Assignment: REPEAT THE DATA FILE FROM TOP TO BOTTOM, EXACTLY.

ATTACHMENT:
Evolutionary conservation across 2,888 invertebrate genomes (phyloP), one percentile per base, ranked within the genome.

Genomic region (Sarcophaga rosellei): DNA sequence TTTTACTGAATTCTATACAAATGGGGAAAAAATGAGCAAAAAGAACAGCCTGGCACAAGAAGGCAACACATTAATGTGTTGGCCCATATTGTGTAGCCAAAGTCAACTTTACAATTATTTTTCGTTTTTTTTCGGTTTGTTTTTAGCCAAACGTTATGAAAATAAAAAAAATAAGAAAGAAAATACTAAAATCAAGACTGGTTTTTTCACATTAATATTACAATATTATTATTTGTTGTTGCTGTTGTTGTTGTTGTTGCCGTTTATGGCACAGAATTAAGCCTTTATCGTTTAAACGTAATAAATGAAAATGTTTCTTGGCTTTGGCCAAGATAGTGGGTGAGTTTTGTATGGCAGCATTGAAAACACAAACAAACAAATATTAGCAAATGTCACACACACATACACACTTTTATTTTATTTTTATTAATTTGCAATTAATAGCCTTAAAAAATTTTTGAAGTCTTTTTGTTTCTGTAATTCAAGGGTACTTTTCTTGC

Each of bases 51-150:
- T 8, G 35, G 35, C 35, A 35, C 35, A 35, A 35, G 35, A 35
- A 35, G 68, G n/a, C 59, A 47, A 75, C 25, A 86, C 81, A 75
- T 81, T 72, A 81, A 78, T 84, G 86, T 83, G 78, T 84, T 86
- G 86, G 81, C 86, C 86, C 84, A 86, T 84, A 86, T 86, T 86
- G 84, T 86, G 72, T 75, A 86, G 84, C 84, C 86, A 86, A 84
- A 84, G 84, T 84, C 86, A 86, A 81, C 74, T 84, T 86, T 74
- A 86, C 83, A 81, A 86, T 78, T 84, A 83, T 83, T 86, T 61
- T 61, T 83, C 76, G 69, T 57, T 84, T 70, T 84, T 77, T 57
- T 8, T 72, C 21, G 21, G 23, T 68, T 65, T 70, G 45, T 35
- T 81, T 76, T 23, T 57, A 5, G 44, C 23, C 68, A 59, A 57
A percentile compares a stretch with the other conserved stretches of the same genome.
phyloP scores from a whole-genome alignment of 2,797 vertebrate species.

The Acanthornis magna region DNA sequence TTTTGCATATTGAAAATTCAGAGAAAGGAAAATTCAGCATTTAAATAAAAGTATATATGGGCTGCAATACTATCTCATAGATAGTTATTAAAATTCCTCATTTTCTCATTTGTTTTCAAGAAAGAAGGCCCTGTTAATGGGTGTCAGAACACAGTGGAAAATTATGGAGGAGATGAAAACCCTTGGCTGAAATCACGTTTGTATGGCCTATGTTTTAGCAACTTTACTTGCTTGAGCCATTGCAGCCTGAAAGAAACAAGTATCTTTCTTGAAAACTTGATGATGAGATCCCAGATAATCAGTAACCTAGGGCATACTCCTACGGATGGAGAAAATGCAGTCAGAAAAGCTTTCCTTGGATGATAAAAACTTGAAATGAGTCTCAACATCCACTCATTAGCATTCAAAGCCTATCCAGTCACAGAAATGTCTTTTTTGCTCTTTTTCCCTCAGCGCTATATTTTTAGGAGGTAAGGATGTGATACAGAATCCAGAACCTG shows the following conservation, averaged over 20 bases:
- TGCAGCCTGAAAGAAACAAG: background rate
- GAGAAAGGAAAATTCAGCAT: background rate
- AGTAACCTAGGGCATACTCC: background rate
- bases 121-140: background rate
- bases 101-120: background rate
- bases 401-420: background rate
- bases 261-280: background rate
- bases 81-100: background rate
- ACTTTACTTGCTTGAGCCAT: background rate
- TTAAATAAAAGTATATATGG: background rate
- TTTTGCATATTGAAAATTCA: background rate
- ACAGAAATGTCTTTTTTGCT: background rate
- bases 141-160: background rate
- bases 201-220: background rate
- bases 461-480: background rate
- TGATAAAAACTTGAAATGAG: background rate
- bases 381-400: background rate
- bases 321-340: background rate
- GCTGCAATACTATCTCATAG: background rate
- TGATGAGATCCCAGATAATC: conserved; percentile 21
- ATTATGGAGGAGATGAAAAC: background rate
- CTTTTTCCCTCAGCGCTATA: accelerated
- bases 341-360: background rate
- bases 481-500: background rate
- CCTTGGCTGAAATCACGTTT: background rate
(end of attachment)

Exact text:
Evolutionary conservation across 2,888 invertebrate genomes (phyloP), one percentile per base, ranked within the genome.

Genomic region (Sarcophaga rosellei): DNA sequence TTTTACTGAATTCTATACAAATGGGGAAAAAATGAGCAAAAAGAACAGCCTGGCACAAGAAGGCAACACATTAATGTGTTGGCCCATATTGTGTAGCCAAAGTCAACTTTACAATTATTTTTCGTTTTTTTTCGGTTTGTTTTTAGCCAAACGTTATGAAAATAAAAAAAATAAGAAAGAAAATACTAAAATCAAGACTGGTTTTTTCACATTAATATTACAATATTATTATTTGTTGTTGCTGTTGTTGTTGTTGTTGCCGTTTATGGCACAGAATTAAGCCTTTATCGTTTAAACGTAATAAATGAAAATGTTTCTTGGCTTTGGCCAAGATAGTGGGTGAGTTTTGTATGGCAGCATTGAAAACACAAACAAACAAATATTAGCAAATGTCACACACACATACACACTTTTATTTTATTTTTATTAATTTGCAATTAATAGCCTTAAAAAATTTTTGAAGTCTTTTTGTTTCTGTAATTCAAGGGTACTTTTCTTGC

Each of bases 51-150:
- T 8, G 35, G 35, C 35, A 35, C 35, A 35, A 35, G 35, A 35
- A 35, G 68, G n/a, C 59, A 47, A 75, C 25, A 86, C 81, A 75
- T 81, T 72, A 81, A 78, T 84, G 86, T 83, G 78, T 84, T 86
- G 86, G 81, C 86, C 86, C 84, A 86, T 84, A 86, T 86, T 86
- G 84, T 86, G 72, T 75, A 86, G 84, C 84, C 86, A 86, A 84
- A 84, G 84, T 84, C 86, A 86, A 81, C 74, T 84, T 86, T 74
- A 86, C 83, A 81, A 86, T 78, T 84, A 83, T 83, T 86, T 61
- T 61, T 83, C 76, G 69, T 57, T 84, T 70, T 84, T 77, T 57
- T 8, T 72, C 21, G 21, G 23, T 68, T 65, T 70, G 45, T 35
- T 81, T 76, T 23, T 57, A 5, G 44, C 23, C 68, A 59, A 57
A percentile compares a stretch with the other conserved stretches of the same genome.
phyloP scores from a whole-genome alignment of 2,797 vertebrate species.

The Acanthornis magna region DNA sequence TTTTGCATATTGAAAATTCAGAGAAAGGAAAATTCAGCATTTAAATAAAAGTATATATGGGCTGCAATACTATCTCATAGATAGTTATTAAAATTCCTCATTTTCTCATTTGTTTTCAAGAAAGAAGGCCCTGTTAATGGGTGTCAGAACACAGTGGAAAATTATGGAGGAGATGAAAACCCTTGGCTGAAATCACGTTTGTATGGCCTATGTTTTAGCAACTTTACTTGCTTGAGCCATTGCAGCCTGAAAGAAACAAGTATCTTTCTTGAAAACTTGATGATGAGATCCCAGATAATCAGTAACCTAGGGCATACTCCTACGGATGGAGAAAATGCAGTCAGAAAAGCTTTCCTTGGATGATAAAAACTTGAAATGAGTCTCAACATCCACTCATTAGCATTCAAAGCCTATCCAGTCACAGAAATGTCTTTTTTGCTCTTTTTCCCTCAGCGCTATATTTTTAGGAGGTAAGGATGTGATACAGAATCCAGAACCTG shows the following conservation, averaged over 20 bases:
- TGCAGCCTGAAAGAAACAAG: background rate
- GAGAAAGGAAAATTCAGCAT: background rate
- AGTAACCTAGGGCATACTCC: background rate
- bases 121-140: background rate
- bases 101-120: background rate
- bases 401-420: background rate
- bases 261-280: background rate
- bases 81-100: background rate
- ACTTTACTTGCTTGAGCCAT: background rate
- TTAAATAAAAGTATATATGG: background rate
- TTTTGCATATTGAAAATTCA: background rate
- ACAGAAATGTCTTTTTTGCT: background rate
- bases 141-160: background rate
- bases 201-220: background rate
- bases 461-480: background rate
- TGATAAAAACTTGAAATGAG: background rate
- bases 381-400: background rate
- bases 321-340: background rate
- GCTGCAATACTATCTCATAG: background rate
- TGATGAGATCCCAGATAATC: conserved; percentile 21
- ATTATGGAGGAGATGAAAAC: background rate
- CTTTTTCCCTCAGCGCTATA: accelerated
- bases 341-360: background rate
- bases 481-500: background rate
- CCTTGGCTGAAATCACGTTT: background rate